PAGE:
During one of my internship interviews I received a question that I would have never expected. Rather than the performance or case questions that are the norm, I was asked one question so open ended that it left me reeling for a moment.
“You have an hour to do whatever you want. What do you do?”
They’re looking for something here. Do I say skydiving to make myself seem adventurous? Do I show dedication to a task? Do I talk about how many of my free hours are spent watching old sci-fi television, or does this particular company frown on excess Space: 1999? I cleared my throat and gave the only answer I thought was logical.
“I’d have lunch.”
While this answer may have helped me land my eventual internship at Myriad Restaurant Group in New York, it seemed incongruous for many other companies. Only lunch? There’s nothing more important you want to be doing? Nothing more adventurous or exciting? What’s the benefit of lunch when you have the whole of human experience? It may sound odd, but I think a good meal with the right folks will help you more than anything.
[my apologies to J.R.R. Tolkien for the punny title]
It had to be a Chick-Fil-A sandwich… it only seemed fitting that the call about my first “big boy” MBA job would come while I was eating the same sandwich that I was making during my first real job as a “chicken maker” at Chick-Fil-A ten years ago while in high school.
Okay… that’s a lie… I was eating the new spicy chicken sandwich which wasn’t around when I worked at Chick-Fil-A in high school, but it was still delicious nonetheless. If you haven’t tried it yet, I highly recommend the new spicy chic… wait, we’re getting off topic. Back to the story!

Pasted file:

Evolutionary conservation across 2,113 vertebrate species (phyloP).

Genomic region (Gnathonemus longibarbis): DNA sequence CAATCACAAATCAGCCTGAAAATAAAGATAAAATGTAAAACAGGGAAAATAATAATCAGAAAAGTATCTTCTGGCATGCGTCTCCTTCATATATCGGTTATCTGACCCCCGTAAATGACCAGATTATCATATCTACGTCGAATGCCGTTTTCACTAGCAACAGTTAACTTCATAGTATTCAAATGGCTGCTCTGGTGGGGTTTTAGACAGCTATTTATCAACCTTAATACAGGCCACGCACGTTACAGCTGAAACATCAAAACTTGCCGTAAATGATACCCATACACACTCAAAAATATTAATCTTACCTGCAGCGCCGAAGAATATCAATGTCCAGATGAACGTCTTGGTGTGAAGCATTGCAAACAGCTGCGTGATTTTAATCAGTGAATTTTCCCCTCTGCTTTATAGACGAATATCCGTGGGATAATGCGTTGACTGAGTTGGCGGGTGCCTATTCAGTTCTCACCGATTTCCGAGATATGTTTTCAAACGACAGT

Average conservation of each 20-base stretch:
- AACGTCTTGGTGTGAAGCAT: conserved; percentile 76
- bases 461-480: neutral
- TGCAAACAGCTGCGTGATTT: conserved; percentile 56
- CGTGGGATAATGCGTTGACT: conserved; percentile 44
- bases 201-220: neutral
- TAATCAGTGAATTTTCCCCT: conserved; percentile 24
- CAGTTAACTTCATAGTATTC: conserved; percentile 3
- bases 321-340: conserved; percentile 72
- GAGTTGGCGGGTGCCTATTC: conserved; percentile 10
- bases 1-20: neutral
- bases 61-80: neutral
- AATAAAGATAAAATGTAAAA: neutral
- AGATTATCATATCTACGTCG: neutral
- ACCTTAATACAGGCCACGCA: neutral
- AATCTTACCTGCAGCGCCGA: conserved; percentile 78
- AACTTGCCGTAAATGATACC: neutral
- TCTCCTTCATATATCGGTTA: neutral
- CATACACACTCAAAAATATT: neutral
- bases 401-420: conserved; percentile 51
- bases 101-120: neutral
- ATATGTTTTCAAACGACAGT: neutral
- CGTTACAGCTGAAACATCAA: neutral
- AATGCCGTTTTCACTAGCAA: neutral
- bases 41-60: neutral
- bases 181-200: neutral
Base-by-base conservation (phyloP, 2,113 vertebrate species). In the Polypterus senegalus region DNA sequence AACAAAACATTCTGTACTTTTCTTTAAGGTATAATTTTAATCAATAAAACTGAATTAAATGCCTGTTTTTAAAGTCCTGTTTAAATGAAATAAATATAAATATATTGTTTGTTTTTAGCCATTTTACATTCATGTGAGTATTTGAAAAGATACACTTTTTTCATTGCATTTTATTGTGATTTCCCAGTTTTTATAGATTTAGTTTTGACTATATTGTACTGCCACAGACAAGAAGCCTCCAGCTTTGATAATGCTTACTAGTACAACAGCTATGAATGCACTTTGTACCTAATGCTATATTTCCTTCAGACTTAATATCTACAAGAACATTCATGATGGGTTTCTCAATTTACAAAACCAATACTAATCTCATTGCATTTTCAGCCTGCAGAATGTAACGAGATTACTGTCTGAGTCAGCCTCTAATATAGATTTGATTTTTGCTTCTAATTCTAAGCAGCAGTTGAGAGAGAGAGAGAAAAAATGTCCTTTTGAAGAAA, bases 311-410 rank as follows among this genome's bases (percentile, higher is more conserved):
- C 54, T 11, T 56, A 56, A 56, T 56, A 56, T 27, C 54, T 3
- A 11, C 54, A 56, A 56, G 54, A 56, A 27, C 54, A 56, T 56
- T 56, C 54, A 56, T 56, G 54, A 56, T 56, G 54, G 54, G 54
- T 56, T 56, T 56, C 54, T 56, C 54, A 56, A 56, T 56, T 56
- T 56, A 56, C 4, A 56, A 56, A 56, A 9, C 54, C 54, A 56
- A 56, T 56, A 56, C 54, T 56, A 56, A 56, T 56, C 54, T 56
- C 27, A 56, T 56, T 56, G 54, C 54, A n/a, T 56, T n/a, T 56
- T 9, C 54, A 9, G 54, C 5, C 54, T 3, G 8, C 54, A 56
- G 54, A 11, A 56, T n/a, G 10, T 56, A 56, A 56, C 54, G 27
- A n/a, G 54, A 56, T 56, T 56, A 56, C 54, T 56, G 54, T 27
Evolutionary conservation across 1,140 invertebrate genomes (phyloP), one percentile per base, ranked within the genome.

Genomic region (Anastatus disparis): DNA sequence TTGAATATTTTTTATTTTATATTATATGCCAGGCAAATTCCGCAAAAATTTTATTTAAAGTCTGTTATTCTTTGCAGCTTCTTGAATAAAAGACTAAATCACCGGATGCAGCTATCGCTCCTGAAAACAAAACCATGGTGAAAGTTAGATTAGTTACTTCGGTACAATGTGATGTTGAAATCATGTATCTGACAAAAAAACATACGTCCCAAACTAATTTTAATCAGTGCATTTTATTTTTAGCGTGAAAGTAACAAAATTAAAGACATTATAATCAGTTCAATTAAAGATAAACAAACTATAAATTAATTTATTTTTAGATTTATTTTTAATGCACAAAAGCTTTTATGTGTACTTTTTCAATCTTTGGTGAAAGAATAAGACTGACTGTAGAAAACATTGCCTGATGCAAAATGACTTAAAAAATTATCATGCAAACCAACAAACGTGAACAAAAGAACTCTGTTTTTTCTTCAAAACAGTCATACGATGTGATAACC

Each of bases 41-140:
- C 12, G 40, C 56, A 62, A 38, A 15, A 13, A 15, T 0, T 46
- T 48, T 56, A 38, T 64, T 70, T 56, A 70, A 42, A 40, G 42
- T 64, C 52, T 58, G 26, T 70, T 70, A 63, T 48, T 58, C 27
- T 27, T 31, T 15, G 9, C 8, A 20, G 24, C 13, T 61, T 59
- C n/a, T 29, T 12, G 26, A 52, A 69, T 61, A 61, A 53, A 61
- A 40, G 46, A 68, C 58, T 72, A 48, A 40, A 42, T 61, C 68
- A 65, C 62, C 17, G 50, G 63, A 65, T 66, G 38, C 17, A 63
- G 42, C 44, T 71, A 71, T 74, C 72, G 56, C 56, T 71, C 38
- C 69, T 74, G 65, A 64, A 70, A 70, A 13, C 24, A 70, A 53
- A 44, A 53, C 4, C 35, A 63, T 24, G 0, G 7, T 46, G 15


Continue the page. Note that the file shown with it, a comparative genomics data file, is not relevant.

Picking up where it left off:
Coming to business school, I had set my career goal to work for an investment bank. Before Owen, I worked for a public accounting firm in their audit practice focusing on Energy companies in Houston, TX. Given my experience working with financial statements, especially companies that had to consistently raise money to build new rigs, buy new barges, or acquire new pipelines, I felt like I had a good background for joining an investment bank. My job as an auditor involved reviewing supporting documents to ensure that balances in a company’s financial statements were properly stated in all materi…
On [a rainy] Easter Sunday, it is particularly relevant to write a few thoughts about the past few years of my life here in Nashville. Today is about meaning and significance. It begs remembrance, reverence, and purpose. I feel that I must call myself to account for my time in this city; and as it has revolved much around business school, I will try to especially hone in on that context.
The title of this writing is borrowed from the reverend John Piper, who wrote a book by the same name that was given to me by my church community upon graduating from high school near Charleston, South Carolina. I had absolutely no idea nor conviction as to why I should have read it at the time, because I was 18 and ruled the world. But its message was as relevant then as it is today, will be tomorrow, and I suspect in the last minutes of my life. It’s also a great title because I figure that 97% of anyone glancing at this only wanting the twitter version, or executive summary, can already walk away with it.
A team of 15 Owen students will head to Duke University’s Fuqua School of Business next month to compete in the MBA Games, an annual fundraiser benefiting Special Olympics of North Carolina. Started by Fuqua students in 1989, this event is in its 25th year and has raised over $2.2 million for this great cause.